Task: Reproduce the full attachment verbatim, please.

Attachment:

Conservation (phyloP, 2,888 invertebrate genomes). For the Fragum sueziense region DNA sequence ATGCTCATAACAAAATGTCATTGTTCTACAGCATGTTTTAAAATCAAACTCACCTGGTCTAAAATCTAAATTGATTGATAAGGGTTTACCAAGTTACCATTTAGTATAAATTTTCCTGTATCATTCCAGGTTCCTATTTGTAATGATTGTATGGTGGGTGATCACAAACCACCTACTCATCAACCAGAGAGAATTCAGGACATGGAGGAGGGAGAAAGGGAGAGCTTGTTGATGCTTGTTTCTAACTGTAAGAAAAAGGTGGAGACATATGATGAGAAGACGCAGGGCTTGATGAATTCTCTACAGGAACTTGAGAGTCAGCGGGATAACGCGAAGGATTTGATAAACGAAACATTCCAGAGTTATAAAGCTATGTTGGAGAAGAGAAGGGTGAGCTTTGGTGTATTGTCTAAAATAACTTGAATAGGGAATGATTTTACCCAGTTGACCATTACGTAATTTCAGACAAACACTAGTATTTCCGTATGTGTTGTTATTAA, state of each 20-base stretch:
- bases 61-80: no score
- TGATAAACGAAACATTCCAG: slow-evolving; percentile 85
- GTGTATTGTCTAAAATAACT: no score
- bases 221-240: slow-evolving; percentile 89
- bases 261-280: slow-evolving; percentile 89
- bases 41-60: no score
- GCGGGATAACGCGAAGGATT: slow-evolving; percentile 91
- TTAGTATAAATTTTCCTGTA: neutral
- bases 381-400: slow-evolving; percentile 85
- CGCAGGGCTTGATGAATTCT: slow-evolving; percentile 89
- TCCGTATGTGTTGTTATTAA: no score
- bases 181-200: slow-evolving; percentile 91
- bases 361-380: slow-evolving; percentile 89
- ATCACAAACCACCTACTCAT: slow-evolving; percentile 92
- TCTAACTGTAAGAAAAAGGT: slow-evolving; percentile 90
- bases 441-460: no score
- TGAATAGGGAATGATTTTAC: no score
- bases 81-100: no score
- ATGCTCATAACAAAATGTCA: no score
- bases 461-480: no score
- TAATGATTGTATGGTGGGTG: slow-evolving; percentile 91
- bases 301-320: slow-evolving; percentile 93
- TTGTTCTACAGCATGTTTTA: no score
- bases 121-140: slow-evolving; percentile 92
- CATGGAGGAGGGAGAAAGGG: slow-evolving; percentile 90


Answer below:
Conservation (phyloP, 2,888 invertebrate genomes). For the Fragum sueziense region DNA sequence ATGCTCATAACAAAATGTCATTGTTCTACAGCATGTTTTAAAATCAAACTCACCTGGTCTAAAATCTAAATTGATTGATAAGGGTTTACCAAGTTACCATTTAGTATAAATTTTCCTGTATCATTCCAGGTTCCTATTTGTAATGATTGTATGGTGGGTGATCACAAACCACCTACTCATCAACCAGAGAGAATTCAGGACATGGAGGAGGGAGAAAGGGAGAGCTTGTTGATGCTTGTTTCTAACTGTAAGAAAAAGGTGGAGACATATGATGAGAAGACGCAGGGCTTGATGAATTCTCTACAGGAACTTGAGAGTCAGCGGGATAACGCGAAGGATTTGATAAACGAAACATTCCAGAGTTATAAAGCTATGTTGGAGAAGAGAAGGGTGAGCTTTGGTGTATTGTCTAAAATAACTTGAATAGGGAATGATTTTACCCAGTTGACCATTACGTAATTTCAGACAAACACTAGTATTTCCGTATGTGTTGTTATTAA, state of each 20-base stretch:
- bases 61-80: no score
- TGATAAACGAAACATTCCAG: slow-evolving; percentile 85
- GTGTATTGTCTAAAATAACT: no score
- bases 221-240: slow-evolving; percentile 89
- bases 261-280: slow-evolving; percentile 89
- bases 41-60: no score
- GCGGGATAACGCGAAGGATT: slow-evolving; percentile 91
- TTAGTATAAATTTTCCTGTA: neutral
- bases 381-400: slow-evolving; percentile 85
- CGCAGGGCTTGATGAATTCT: slow-evolving; percentile 89
- TCCGTATGTGTTGTTATTAA: no score
- bases 181-200: slow-evolving; percentile 91
- bases 361-380: slow-evolving; percentile 89
- ATCACAAACCACCTACTCAT: slow-evolving; percentile 92
- TCTAACTGTAAGAAAAAGGT: slow-evolving; percentile 90
- bases 441-460: no score
- TGAATAGGGAATGATTTTAC: no score
- bases 81-100: no score
- ATGCTCATAACAAAATGTCA: no score
- bases 461-480: no score
- TAATGATTGTATGGTGGGTG: slow-evolving; percentile 91
- bases 301-320: slow-evolving; percentile 93
- TTGTTCTACAGCATGTTTTA: no score
- bases 121-140: slow-evolving; percentile 92
- CATGGAGGAGGGAGAAAGGG: slow-evolving; percentile 90